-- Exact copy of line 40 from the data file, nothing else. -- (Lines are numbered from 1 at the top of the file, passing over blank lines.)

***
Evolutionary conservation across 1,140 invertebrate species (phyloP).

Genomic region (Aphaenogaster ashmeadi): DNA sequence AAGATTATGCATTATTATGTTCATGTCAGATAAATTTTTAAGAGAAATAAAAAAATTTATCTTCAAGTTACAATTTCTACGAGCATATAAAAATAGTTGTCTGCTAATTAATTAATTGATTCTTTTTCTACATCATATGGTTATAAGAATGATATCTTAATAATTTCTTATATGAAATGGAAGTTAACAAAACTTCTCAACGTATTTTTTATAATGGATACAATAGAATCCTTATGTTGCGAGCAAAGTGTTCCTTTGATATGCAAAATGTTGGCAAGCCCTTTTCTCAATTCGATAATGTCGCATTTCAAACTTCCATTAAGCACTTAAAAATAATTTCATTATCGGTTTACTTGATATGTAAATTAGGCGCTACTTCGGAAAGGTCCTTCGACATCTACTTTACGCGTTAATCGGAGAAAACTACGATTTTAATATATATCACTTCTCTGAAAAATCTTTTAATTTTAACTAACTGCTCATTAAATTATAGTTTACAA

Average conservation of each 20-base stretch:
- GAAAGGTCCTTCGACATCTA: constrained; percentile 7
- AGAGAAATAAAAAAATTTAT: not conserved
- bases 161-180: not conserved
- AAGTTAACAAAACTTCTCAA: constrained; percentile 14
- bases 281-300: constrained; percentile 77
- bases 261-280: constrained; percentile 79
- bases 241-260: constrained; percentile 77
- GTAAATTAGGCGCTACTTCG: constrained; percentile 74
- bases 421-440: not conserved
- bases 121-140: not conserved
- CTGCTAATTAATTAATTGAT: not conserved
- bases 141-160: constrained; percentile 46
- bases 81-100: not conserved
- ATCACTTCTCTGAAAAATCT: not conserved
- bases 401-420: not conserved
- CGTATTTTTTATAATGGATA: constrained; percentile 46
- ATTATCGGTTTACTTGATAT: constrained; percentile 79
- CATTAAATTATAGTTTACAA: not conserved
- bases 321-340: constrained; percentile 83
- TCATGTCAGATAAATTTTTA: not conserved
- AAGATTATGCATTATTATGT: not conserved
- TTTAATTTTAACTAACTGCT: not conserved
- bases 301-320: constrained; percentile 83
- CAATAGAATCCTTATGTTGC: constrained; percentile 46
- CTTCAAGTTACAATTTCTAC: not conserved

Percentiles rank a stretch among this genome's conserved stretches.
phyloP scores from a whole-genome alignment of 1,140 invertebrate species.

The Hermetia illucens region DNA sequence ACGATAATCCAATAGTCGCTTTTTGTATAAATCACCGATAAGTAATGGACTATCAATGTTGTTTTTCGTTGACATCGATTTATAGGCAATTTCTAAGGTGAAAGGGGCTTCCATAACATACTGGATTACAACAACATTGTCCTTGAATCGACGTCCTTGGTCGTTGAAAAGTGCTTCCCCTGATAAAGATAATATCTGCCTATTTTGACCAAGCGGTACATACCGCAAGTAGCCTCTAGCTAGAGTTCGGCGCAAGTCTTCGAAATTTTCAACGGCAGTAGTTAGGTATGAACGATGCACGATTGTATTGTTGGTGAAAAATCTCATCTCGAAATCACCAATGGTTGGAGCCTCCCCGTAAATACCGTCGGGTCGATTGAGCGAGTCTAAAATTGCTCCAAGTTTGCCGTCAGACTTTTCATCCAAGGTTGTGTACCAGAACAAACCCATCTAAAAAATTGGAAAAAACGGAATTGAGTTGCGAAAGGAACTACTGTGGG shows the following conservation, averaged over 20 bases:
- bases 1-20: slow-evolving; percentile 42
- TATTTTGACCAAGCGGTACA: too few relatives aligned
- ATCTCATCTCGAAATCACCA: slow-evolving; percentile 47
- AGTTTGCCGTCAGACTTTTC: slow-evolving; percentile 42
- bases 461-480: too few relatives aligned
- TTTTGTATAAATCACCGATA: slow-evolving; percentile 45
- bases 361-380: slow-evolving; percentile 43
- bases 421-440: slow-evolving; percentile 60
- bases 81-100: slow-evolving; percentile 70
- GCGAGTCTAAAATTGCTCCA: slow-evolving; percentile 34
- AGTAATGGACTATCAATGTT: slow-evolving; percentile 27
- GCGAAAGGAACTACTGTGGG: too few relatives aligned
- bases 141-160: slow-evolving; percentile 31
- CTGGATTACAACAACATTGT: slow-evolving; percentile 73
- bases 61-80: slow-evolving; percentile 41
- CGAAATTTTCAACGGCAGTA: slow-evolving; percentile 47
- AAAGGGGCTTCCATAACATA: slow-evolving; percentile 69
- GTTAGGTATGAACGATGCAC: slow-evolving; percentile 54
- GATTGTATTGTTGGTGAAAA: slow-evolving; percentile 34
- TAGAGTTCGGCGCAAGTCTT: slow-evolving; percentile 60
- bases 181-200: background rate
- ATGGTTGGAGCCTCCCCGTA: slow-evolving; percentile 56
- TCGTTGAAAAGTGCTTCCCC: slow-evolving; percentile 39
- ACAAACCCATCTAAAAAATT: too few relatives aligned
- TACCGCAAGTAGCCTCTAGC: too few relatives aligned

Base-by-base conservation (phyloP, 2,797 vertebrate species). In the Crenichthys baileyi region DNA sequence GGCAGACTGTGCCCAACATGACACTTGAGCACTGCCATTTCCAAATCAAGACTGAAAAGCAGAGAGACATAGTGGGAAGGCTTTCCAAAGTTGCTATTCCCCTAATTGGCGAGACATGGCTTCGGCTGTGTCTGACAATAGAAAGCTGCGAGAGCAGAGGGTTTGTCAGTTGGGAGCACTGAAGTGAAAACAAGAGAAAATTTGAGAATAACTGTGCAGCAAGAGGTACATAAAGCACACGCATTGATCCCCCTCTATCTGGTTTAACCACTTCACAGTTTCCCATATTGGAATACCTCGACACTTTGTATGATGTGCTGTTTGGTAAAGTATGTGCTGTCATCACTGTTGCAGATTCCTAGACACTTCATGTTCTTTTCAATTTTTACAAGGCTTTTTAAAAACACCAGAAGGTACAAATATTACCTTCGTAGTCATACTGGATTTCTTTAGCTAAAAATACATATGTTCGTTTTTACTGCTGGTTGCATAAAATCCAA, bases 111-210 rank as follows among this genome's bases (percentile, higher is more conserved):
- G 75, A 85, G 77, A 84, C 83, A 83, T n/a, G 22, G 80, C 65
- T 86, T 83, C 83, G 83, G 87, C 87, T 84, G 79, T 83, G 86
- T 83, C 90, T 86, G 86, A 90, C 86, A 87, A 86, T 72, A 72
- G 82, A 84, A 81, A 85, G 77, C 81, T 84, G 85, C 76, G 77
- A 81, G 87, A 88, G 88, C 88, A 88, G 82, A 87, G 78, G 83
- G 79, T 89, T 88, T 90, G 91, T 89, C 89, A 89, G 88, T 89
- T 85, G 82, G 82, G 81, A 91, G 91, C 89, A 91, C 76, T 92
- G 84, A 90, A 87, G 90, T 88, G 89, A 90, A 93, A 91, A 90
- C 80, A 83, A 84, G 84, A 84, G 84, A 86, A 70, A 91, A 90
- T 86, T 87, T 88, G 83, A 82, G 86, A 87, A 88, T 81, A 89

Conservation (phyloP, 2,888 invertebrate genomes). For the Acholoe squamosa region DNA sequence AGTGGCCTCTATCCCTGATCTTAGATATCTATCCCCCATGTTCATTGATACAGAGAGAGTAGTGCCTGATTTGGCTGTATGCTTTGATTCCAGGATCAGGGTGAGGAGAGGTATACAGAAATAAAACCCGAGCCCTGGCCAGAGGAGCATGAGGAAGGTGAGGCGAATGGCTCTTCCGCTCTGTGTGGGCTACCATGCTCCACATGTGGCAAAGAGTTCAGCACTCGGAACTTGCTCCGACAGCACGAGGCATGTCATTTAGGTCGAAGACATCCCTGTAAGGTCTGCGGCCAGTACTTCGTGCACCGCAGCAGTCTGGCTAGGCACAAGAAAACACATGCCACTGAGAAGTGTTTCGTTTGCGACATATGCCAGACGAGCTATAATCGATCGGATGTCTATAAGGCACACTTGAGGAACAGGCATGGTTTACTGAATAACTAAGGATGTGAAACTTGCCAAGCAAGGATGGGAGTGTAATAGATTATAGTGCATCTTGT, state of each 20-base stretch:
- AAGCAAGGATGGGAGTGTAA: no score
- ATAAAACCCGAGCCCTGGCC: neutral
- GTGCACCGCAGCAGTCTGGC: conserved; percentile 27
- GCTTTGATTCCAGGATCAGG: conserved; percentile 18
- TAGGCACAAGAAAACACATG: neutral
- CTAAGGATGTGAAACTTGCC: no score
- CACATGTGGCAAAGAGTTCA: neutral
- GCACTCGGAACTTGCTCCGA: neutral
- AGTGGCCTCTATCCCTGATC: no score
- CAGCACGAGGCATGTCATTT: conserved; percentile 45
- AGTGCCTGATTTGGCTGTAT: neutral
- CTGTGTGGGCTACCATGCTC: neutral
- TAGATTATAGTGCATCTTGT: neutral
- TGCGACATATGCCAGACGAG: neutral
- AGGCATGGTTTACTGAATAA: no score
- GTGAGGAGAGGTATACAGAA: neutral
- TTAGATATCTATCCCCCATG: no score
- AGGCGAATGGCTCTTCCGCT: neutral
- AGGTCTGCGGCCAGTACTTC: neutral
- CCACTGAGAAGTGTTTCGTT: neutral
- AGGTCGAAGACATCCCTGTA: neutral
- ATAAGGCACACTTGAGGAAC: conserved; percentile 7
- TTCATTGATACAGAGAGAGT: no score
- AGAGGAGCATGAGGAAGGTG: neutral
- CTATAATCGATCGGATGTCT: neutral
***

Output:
- bases 81-100: slow-evolving; percentile 70